ETA link to cookbook.
Frieda, Frieda, how do I love thee…
Let me count the ways…
Is it for your polka-dots?
The way you take your medicine so well?
Is it because you look like George Washington…
No… I love you best for the .6 ounces of cashmere I combed off of you this week!
Yee-ha! I’m spinning it on my Tabachek Tibetan spindle and it’s gorgeous. Good girl!
Jeff made up a fantastic recipe and I had to share it with you.
Chef Jeff’s Cinnamon Shrimp
1 Tbs ghee
1 tsp black mustard seeds
½ of a 3” stick cinnamon (simply split lengthwise)
5 green cardamom pods (crack pod shells gently, but keep intact, for flavor)
3 cloves garlic sliced
1 Tbs ginger chopped
½ tsp turmeric
1 bunch scallions cut into 1” pieces
1-2 serrano peppers sliced (we prefer 2 – use 1 if afraid of heat)
salt to taste
¾ lb medium shrimp
¼ cup cilantro, chopped
Heat the ghee over medium high heat. Add the mustard seeds, cinnamon, cloves and cardamom pods to the ghee until the mustard seeds turn gray and begin to “pop.” Add the ginger and garlic and sauté for 1-2 minutes until the garlic barely begins to brown. Add the peppers, scallions, turmeric and salt and stir for about 15 seconds. Immediately add the shrimp and sauté until just cooked through. Serve over fragrant rice (recipe below) and garnish with chopped cilantro.
1 c basmati rice
1½ c water
5 green cardamom pods
1 3” stick cinnamon (or use the other half of the split stick from above)
1 Indian bay leaf
Rinse the rice well, add water and soak for 20 minutes. Add the remaining ingredients. Bring to a boil, turn down to very low, cover and cook for 20 minutes. Turn off heat and let sit for 20 minutes covered. Fluff with a fork and serve.
The above recipes go very well with Bean Poriyal (excellent recipe in Dakshin Vegetarian Cuisine from South India – Chandra Padmanabhan – Periplus, 1992).
Chef Jeff recommends a King Estate 2006 Pinot Gris (Oregon) with this dish.
In fiberarts… I’ve been on hold with Jeff’s sweater. (Argh! No more non-seamless items!!! No more man sweaters!) I had to do a test swatch for my steek because I wanted to see if I could crochet it, rather than machine-sew it.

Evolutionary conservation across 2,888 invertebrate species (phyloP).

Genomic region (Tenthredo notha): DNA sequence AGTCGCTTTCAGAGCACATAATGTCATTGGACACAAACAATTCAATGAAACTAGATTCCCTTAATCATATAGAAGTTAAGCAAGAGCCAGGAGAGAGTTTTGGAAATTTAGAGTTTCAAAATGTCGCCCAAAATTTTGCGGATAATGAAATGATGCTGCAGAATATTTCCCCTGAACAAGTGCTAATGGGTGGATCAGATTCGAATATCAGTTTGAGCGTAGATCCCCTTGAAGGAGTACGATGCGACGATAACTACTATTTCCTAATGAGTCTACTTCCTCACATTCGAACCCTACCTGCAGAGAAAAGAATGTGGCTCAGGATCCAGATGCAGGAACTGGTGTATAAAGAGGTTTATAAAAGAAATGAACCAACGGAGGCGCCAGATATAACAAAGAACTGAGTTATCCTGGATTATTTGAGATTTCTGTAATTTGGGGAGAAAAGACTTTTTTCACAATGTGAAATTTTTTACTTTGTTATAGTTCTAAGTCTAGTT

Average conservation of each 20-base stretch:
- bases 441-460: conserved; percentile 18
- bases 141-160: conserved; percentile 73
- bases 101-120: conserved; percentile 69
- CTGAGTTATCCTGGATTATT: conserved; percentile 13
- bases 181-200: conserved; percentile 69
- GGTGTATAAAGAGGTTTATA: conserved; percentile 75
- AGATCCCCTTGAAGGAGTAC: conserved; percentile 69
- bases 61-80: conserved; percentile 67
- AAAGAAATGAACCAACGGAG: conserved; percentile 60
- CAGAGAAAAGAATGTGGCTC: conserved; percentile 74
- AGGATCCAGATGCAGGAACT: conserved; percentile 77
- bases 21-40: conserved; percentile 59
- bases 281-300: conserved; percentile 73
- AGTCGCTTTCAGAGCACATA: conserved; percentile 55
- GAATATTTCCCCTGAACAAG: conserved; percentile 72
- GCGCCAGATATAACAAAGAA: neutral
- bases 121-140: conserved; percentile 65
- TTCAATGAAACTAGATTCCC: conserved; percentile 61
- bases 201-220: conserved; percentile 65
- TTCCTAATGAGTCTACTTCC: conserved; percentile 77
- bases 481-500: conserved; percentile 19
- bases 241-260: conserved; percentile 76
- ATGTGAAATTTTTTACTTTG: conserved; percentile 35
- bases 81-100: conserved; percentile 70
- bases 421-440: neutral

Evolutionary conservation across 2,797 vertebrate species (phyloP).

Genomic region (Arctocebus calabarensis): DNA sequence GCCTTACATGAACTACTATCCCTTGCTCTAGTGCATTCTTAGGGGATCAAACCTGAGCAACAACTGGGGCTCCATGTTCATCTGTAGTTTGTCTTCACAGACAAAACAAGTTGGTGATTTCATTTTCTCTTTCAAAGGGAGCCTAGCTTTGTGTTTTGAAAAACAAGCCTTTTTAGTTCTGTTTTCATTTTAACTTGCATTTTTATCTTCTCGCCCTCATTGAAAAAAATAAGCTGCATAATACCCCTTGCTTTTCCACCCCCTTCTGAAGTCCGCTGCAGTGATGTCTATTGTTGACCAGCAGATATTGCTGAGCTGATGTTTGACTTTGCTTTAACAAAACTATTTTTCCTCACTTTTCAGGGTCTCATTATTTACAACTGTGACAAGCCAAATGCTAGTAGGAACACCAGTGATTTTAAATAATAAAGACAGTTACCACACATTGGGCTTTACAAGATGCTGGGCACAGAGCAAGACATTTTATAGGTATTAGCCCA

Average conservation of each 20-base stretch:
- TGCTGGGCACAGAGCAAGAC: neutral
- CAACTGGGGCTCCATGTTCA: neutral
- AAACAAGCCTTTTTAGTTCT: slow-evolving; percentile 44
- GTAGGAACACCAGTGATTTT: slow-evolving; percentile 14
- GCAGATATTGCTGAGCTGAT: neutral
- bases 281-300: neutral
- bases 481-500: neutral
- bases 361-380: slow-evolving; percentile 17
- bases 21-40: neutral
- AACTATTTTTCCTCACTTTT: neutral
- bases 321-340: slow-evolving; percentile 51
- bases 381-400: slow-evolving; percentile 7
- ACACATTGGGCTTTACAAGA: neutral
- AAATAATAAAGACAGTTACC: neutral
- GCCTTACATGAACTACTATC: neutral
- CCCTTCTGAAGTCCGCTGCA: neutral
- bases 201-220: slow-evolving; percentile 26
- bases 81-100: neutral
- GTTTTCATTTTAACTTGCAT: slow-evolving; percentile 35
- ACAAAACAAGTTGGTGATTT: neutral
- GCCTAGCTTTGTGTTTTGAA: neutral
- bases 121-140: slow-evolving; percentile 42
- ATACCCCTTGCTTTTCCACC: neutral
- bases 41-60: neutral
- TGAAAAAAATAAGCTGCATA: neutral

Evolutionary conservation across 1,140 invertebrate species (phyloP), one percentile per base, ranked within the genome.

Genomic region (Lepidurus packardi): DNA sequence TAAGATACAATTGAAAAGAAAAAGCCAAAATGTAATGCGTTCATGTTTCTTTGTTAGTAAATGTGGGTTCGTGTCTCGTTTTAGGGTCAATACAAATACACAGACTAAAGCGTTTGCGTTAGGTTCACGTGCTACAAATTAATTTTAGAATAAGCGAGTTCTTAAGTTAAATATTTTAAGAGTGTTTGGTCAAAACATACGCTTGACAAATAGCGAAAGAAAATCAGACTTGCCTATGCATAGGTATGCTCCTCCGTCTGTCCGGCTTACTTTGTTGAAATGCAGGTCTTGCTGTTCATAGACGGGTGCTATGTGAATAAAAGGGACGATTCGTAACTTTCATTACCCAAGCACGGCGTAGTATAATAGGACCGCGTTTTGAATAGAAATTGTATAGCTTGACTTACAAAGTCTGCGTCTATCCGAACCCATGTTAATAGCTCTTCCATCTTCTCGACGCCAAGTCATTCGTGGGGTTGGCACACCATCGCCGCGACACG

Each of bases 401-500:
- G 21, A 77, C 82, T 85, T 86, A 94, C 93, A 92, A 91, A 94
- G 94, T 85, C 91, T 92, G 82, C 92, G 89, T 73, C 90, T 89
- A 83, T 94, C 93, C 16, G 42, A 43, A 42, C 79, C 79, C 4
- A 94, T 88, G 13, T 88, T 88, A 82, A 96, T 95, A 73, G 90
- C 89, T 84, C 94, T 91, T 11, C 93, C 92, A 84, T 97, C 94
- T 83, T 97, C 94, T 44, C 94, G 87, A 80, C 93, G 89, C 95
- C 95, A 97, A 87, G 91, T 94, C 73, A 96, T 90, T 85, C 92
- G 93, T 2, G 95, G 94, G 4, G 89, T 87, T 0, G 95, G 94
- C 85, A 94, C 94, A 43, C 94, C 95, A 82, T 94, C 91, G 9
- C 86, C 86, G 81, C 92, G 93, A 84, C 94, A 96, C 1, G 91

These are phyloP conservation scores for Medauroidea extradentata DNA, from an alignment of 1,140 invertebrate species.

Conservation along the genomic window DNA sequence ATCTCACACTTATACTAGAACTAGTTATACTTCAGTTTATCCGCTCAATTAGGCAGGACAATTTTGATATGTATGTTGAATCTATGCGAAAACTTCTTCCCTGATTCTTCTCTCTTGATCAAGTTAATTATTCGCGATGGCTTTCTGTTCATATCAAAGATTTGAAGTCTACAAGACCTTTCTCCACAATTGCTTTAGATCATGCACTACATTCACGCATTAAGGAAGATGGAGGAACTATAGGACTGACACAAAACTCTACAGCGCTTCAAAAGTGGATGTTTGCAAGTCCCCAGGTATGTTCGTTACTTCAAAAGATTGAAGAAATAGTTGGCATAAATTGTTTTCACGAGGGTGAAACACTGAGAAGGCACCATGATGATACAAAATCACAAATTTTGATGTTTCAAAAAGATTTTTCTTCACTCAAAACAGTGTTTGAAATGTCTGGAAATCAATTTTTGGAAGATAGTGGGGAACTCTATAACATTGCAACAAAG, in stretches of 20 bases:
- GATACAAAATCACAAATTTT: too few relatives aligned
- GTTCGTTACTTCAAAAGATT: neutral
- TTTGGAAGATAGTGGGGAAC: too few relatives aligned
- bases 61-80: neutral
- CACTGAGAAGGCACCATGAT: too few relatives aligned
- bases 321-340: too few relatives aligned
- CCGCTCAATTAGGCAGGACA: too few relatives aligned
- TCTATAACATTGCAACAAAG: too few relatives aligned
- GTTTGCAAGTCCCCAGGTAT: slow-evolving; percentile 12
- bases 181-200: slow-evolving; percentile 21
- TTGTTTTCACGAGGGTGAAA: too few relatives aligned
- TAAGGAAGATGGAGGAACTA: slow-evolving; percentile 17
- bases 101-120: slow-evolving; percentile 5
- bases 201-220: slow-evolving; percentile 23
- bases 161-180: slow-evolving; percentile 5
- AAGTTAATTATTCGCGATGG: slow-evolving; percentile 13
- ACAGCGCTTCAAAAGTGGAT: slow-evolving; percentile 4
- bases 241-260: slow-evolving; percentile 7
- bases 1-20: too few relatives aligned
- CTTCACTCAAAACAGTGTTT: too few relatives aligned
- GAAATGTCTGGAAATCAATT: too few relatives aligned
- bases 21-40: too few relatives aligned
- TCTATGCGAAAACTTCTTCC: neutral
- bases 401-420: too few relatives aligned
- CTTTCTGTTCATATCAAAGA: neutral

Nope. Stinky steek. In doing further research, it seems you can only crochet steeks in very sticky, very fine, Fair Isle-patterned garments. Poo.
So I got out my machine, sewed the steeks, promptly had a renewed urge to quilt, and avoided any additional progress on the sweater by shopping for fabric online and perusing blogs of talented quilters. Sigh.
I really must get past this project and on to some fun (read: colorful) knitting. However, I have developed a sad condition known as “trigger finger” whereby the ring finger of my left hand gets stuck in a bent position hundreds of times a day. I have to wear a metal brace on it at night to keep it from getting stuck while I sleep. Very inconvenient for crafting, not to mention blogging. 😦
At the farm… we have had a bit of snow:
One day we found that we were missing some sheep. They were in the road. Jeff called them back in to the paddock and dug a trench to prevent any further escapes (they just stepped over the wire!) Hobby farm mistake number 732: calculate snow and/or bedding build-up in your fence plans… Pippin (seen above, next to Frieda) has been escaping from the goat paddock due to a mound of hay that grew beneath the goats’ feeders. When he sees me come out the front door, he nonchalantly jumps back in to avoid scolding.
The whitetail does, now pregnant, are getting very hungry and venturing closer and closer to the pastures every day:
I can’t blame them – it’s been very, very cold. But we seem to be collecting quite a few!
The donks had their bi-monthly pedicure and did very well. We, however, froze while the farrier was here. Thank goodness he works quickly (and gently… he’s an advocate of the natural hoof care method and does a great job.)
Mr. Boris is bright-eyed and bushy-tailed now that he’s cured of Lyme disease and the other problems he had when we found him.
And I think Molly has finally stopped growing – she’s almost as big as Dobie Emma.
Hope you are well and warm! Please say hi if you’ve stopped in today!